- n. Music A tie, slur, or brace.
- bind off To cast off in knitting.
- bind over Law To hold on bail or place under bond.
Century Dictionary and Cyclopedia
- To make fast (to, on, or upon) with a band or bond of any kind.
- To unite by any legal or moral tie; attach by considerations of love, duty, interest, obligation, etc.: as, bound in the bonds of matrimony; bound by gratitude, duty, debt, etc.
- To put in bonds or fetters; deprive of liberty or of the use of the limbs by making fast physically.
- To restrain; hold to a particular state, place, employment, etc.
- To hinder or restrain (the bowels) from their natural operations; make costive; constipate.
- To fasten around anything; fix in place by girding or tying: as, to bind a cord round the arm.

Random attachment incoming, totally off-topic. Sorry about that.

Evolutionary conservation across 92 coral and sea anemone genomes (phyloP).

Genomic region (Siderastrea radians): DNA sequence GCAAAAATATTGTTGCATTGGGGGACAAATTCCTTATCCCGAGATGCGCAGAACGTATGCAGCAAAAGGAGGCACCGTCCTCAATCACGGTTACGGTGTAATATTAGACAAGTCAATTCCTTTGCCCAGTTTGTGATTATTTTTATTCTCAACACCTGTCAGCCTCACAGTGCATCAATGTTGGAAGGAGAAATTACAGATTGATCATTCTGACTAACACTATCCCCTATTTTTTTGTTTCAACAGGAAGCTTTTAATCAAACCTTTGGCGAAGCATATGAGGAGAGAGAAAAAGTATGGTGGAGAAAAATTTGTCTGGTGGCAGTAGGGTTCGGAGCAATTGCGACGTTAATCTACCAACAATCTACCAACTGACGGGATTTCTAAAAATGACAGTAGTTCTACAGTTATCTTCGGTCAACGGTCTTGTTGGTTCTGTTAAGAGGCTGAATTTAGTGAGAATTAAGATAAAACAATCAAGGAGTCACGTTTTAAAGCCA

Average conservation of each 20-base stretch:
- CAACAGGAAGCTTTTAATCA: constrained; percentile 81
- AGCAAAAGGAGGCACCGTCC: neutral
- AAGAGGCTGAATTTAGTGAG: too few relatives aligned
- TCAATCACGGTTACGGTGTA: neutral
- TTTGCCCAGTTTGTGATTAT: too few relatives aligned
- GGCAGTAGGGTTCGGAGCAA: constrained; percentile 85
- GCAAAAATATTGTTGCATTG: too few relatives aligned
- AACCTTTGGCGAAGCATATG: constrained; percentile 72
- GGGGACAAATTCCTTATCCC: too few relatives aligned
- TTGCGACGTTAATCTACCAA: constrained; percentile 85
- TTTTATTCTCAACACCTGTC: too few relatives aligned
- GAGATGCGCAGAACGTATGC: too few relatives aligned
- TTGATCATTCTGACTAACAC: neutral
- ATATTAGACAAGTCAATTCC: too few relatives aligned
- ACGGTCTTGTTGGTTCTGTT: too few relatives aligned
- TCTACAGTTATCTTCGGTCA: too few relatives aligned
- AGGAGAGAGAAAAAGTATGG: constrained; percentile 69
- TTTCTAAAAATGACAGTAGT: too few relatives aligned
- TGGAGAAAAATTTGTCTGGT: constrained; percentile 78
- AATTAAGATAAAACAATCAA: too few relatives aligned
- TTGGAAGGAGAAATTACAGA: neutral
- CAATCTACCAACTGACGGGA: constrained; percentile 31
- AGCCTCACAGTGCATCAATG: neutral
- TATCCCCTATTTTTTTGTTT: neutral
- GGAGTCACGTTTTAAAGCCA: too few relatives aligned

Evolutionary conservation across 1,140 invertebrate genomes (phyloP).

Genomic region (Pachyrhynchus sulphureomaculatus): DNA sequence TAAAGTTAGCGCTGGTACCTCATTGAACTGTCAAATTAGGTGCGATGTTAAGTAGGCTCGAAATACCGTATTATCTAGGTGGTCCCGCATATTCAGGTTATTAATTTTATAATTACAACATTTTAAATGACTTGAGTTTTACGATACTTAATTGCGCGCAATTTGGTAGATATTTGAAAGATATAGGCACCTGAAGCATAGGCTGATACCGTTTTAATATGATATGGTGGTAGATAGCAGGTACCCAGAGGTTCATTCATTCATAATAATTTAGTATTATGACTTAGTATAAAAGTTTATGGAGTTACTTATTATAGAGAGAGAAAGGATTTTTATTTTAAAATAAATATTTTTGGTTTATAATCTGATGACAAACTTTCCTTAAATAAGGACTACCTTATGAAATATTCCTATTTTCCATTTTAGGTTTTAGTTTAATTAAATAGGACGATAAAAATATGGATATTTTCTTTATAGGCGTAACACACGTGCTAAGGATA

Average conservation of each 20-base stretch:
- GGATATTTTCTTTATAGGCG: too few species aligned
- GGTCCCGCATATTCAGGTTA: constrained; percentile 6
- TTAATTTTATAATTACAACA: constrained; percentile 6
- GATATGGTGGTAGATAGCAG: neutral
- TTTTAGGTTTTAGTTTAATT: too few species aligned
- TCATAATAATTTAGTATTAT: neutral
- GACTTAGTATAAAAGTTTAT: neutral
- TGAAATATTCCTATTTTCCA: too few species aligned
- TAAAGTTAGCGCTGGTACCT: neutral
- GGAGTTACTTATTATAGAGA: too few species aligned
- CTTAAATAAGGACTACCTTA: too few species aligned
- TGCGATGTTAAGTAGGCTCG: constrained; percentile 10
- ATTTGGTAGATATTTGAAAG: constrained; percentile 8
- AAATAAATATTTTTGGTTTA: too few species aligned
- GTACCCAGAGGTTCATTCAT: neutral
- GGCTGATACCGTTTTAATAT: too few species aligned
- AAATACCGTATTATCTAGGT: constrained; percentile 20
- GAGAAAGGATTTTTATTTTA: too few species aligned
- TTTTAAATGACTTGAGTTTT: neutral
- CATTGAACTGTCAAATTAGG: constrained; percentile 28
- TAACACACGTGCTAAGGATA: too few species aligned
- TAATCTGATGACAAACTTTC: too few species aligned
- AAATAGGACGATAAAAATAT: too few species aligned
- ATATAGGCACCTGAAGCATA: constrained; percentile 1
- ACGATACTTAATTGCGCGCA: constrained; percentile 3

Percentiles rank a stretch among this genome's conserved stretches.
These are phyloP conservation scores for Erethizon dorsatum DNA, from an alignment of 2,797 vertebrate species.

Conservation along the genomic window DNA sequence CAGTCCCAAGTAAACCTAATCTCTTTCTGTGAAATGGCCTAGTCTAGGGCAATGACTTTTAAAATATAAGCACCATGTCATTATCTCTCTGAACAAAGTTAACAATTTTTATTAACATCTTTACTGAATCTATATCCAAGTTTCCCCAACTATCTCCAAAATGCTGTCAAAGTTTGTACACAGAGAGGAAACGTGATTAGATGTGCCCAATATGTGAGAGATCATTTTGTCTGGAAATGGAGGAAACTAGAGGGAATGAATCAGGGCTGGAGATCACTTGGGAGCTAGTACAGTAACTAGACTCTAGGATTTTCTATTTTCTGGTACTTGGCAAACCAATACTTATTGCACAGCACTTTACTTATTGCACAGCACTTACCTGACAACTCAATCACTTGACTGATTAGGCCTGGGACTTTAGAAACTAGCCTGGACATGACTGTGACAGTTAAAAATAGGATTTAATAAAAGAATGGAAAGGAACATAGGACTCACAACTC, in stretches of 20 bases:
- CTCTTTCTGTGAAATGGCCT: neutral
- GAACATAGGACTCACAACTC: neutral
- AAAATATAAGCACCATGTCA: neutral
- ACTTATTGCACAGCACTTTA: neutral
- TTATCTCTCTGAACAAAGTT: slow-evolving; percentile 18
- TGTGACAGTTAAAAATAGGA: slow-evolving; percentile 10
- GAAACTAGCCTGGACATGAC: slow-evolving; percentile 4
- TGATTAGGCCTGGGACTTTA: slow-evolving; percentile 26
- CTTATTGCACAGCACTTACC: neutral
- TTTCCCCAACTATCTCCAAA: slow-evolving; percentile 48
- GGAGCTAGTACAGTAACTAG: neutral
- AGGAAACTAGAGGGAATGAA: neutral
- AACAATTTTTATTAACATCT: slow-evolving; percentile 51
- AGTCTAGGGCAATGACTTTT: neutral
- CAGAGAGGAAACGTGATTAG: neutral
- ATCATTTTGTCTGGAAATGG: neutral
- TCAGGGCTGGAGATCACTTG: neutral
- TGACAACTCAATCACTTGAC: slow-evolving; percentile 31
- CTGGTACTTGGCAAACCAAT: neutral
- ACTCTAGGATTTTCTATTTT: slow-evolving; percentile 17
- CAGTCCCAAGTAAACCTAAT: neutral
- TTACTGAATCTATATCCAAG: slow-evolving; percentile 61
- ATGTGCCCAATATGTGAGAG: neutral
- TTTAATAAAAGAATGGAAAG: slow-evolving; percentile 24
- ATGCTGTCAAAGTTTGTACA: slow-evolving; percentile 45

- To encircle with a band or ligature; gird; confine or restrain by girding: as, “bind up those tresses,”
- To swathe or bandage; cover and swathe with dressings: with up.
- To form a border or edge on, for the purpose of strengthening or ornamenting; edge: as, to bind a wheel with a tire; to bind a garment or a carpet.
- To tie or fasten (loose things) together with a band, cord, or tie; tie up into one bundle or mass: as, to bind sheaves of grain.
- To fasten or secure within a cover, as a book or pamphlet. See bookbinding.
- In fencing, to secure (the sword of an adversary). See binding, n., 3.
- To cause to cohere; cement; knit; unite firmly: as, to bind the loose sand.
- To place under obligation or compulsion: as, all are bound to obey the laws.
- To put under legal obligation: often with over: as, to bind a man over to keep the peace.